Snows of Aorangi
National Film Unit, 1955
Slow are the waves of time, upon our Island beaches.
Where ships and migratory birds touch, rest and are gone.
Here the Dutch captain came in search of a southern continent and named these Isles New Zealand.
Gales from the stormy Tasman, bring rain.
The lush green bush receives their tribute in a net of leaves. Beyond, above, the mountains stand.
Immense, unchanging. and in the mountain cradle, our lives seem trivial, as dust upon the glacier floor, swept by the winds rule.
Winter too has its fire. From spur to ragged spur, the feathered snow plumes rise, where nothing burns but ice and air, rock, ice and air.
The present pinnacle, carved by the night and day, upheaved from earth and ocean, endure the storms breath, or avalanche, thunderous, falling, with the weight of death.
With storm and avalanche, the glacier moves, the river fills. The land renews its strength, while the cloud piercer, timeless, turning its shoulder to the Antarctic South, sustains the sky.
From that massive, falls the Franz Josef, the great river of ice.
Under moss bearded branches, in a dark bush, Bell bird, Fantail calling and voice of waterfalls.
Here in the West, the wild lakes lie. Matheson, Ianthe, Mapourika. Fern bailed, cloud reflecting.
Here Golden Willow, grows on the lakeshore. The silver bellied eel and rainbow trout rise after rain, a country made for holidays.
Between the long lake in the hills, Queenstown.
Doctor, accountant, school teacher the stranger from overseas, come here to camp and tramp, or take the road to Coronet Peak, for winter skiing. Some fly from Australia, over the Tasman, a thousand-mile hop in a day.
They come to the dry snow slopes, their skis waxed, ready, gliding like birds, under the winter sun.
The South Island has its winter playground, and the North too.
Tongariro National Park. Here is the Chateau, and shining above it, the white volcano, Ruapehu. Under its crater lake and coverlet of snow, there's a world of fire, asleep.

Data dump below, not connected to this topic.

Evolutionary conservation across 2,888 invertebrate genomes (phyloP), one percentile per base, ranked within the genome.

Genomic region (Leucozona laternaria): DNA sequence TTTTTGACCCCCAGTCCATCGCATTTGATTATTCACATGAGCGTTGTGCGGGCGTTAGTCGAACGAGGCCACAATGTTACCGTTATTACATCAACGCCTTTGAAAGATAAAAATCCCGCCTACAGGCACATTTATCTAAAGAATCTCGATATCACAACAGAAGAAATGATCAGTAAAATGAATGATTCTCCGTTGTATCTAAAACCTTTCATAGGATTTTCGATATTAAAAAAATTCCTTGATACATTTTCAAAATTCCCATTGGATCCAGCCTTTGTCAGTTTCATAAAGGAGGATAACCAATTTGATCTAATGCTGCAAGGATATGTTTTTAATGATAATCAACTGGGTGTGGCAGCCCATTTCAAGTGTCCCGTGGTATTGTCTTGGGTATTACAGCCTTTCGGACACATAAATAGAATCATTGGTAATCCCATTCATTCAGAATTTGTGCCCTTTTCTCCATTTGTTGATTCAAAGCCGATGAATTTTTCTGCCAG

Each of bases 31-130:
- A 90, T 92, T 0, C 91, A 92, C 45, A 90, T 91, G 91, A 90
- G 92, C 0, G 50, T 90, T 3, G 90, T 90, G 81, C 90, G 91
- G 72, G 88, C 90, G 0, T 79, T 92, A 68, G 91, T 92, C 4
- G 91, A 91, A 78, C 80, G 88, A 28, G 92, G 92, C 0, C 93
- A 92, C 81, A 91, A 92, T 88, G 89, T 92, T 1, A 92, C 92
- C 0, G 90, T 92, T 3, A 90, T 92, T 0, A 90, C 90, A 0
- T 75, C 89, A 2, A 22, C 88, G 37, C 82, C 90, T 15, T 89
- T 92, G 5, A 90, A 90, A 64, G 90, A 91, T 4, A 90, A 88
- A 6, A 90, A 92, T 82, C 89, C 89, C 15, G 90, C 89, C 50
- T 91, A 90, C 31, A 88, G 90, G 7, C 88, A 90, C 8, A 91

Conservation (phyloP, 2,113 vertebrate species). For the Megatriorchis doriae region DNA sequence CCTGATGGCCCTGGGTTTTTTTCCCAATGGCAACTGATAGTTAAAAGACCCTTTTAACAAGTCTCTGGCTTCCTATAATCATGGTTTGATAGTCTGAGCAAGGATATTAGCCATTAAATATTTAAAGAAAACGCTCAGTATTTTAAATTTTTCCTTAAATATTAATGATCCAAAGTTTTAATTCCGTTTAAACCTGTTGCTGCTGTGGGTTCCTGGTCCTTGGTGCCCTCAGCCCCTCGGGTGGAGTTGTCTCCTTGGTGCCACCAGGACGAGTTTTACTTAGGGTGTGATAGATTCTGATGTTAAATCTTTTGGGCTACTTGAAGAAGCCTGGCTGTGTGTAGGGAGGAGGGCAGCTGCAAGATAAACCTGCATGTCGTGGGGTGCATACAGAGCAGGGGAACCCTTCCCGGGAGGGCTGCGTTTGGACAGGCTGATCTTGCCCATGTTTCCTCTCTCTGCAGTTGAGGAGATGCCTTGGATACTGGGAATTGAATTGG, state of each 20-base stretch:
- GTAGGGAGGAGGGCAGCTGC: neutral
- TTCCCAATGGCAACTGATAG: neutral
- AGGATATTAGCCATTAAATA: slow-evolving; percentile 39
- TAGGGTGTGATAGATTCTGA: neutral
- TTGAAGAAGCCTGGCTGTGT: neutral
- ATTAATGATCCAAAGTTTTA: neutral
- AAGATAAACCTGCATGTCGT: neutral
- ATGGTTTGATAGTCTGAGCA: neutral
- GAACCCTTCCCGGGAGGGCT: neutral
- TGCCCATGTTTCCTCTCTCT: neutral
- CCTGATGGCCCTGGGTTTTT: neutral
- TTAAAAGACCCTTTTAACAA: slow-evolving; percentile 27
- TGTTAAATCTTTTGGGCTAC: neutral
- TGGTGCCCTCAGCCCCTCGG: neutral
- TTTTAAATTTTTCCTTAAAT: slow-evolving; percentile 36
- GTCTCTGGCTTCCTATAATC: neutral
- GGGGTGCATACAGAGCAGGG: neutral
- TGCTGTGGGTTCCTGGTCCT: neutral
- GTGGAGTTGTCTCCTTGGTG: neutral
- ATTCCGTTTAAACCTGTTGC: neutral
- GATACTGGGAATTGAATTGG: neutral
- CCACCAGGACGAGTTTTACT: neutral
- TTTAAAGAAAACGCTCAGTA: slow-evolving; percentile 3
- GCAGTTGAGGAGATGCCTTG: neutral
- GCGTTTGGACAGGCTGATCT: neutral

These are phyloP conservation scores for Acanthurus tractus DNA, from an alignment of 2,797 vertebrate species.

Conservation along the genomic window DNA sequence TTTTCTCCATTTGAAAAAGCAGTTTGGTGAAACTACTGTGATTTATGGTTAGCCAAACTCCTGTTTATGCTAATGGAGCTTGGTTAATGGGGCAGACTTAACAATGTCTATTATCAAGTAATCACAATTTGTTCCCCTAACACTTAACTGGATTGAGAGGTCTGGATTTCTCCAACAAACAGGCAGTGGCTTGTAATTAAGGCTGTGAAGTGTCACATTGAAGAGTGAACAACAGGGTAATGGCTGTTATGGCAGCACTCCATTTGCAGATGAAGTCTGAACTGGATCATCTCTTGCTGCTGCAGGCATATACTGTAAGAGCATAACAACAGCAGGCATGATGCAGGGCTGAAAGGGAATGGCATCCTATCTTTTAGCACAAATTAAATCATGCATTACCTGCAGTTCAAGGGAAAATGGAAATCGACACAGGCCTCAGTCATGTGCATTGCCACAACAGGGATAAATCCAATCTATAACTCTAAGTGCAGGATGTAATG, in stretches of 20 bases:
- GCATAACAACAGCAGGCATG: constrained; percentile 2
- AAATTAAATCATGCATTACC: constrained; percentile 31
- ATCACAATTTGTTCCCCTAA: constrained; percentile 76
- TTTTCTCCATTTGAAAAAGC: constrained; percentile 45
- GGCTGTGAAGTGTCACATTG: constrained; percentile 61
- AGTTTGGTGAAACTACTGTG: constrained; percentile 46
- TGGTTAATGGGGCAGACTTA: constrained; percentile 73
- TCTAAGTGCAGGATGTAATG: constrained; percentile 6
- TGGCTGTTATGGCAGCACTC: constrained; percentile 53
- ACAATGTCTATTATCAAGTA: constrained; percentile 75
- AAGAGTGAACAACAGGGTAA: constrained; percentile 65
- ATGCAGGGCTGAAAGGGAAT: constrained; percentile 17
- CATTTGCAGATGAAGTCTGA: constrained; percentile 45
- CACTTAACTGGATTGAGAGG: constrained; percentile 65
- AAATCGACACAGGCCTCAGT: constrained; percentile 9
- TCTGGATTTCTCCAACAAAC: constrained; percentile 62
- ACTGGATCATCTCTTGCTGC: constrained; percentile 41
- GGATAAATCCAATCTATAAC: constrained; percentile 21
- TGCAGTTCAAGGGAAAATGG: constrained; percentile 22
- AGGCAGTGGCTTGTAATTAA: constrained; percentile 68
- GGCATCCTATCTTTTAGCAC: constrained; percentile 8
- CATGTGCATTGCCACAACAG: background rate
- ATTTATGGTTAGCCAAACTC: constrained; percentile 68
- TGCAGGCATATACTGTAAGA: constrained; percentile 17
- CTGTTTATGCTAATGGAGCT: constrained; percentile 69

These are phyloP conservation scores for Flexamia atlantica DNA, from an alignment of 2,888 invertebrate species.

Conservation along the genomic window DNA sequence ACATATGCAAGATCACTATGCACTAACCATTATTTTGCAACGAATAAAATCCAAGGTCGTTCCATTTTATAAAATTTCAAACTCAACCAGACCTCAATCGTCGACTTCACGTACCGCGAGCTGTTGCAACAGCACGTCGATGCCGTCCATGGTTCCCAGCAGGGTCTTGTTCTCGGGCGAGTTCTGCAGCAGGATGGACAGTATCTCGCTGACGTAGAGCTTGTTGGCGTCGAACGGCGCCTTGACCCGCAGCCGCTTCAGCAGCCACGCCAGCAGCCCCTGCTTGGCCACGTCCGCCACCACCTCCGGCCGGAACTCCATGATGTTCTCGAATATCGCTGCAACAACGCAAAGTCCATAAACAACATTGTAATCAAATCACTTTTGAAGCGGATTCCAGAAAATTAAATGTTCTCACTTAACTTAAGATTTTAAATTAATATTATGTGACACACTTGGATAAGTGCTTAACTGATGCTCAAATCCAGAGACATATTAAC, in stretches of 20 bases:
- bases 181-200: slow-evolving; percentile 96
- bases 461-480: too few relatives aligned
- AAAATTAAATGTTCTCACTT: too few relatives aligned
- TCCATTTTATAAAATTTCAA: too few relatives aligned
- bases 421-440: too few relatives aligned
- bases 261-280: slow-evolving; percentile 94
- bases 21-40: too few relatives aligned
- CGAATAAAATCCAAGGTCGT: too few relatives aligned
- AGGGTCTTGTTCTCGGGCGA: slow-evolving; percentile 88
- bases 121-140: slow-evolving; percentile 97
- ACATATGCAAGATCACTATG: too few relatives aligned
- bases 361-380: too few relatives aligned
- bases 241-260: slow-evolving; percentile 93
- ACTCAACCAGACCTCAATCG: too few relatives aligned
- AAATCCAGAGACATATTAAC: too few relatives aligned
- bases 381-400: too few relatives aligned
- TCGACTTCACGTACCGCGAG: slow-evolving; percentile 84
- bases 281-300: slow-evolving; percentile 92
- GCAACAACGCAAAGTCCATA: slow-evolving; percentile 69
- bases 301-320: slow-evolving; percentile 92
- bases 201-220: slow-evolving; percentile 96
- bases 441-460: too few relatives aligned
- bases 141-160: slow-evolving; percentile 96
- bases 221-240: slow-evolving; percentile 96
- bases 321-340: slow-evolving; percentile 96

The Māoris thought these mountains were God's. Yet skiers come into the once forbidden land, tiny under the leaning pinnacles of volcanic rock, that are as cold now, as the ice that covers them.
and Ruapehu Lodge, one of the many huts built by skiers and climbers.
Every weekend the huts are full, as the city dweller comes to a sharper air and the pleasure of new company.
In the South, Cheeseman Hut, close to the Canterbury farmlands
And Arthur's Pass, high above the snow line, on the way to the west coast.
Or the hermitage at the center of the mountain chain under Sefton and the snows of Aorangi.
From the Hermitage, many paths lead out.
One to the ball glacier, a good ground for learners.
Even schoolchildren come here, for the first joy of their native snows.
The 18-mile curve of the Tasman glacier falls gently eastward from the mountain chain but the experienced skiers, climb higher, to snow fields above.
This is the Ice-fall of the Franz Joseph, In a steep west, and at 6,000 the place they are bound for, Alma Hut, in the shadow of a great rock.
Round it, the snow fields lie.
The snows of Aorangi. above them, Cook -the cloud piercer.
The air is never still. Soon the deceiving calm breaks. The mountain wakes.
Hearing far off the turbulent motion of storm, from the Seas bright ballroom floor.
The peaks grow darker as the clouds gather.
Behind the climbing men, the steep ice fall mutters, as the glacier moves.
The wind rises blowing colder. Legs ache and packs weigh heavy.
Alma Hut. They'll be warmth inside.
Yarns and good company. Tea boiled on the Primus.
This is the time that every climber remembers, when the wind roars beyond the wall but cannot enter.
Harvey -a Canadian,
Peter -a New Zealander,
and Hans -the swiss alpine guide. He's come a long way for this.
This is good to be here isn't it.
We had a bit of trouble in the big place
ZLVA 5 calling ZLVA.
ZLVA 5 calling ZLVA
reception poor, blizzard conditions up here repeat forecast weather forecast over.
ZLVA calling ZLVA 5
The weather's improving, it should clear by morning.
Suggest Hans's party attempt the Saddle Crossing, tomorrow.
Hans comes from under the Jungfrau.
There, they play the accordion, at nightfall in the mountain huts, and when they've climbed a peak, they don't just sit and rest. They yodel.
Harvey's itching to be up and gone.
He has a date at the Hermitage and he hopes to keep it tonight.
He too loves the Alps.
Though he couldn't tell you why.
Peter is the quiet one of the party.
He was born within sight of these mountains, and he's never so happy as when he's high among them.
For a little while, they'd given themselves to the rhythm of the sky and air. Soon the mountain doors will close behind them and they'll walk the city pavements.
Here they've lived simply, made good friends and adventured well.
In this cold threshold land, between two seas, the mountain causeway runs.
Gorge, saddle and crest, to east and west. Our harbour gates stand open but in the wilderness of snow, men as intruders, enter a silence, ignorant of past or future.
Timeless, the crowding peaks remain.
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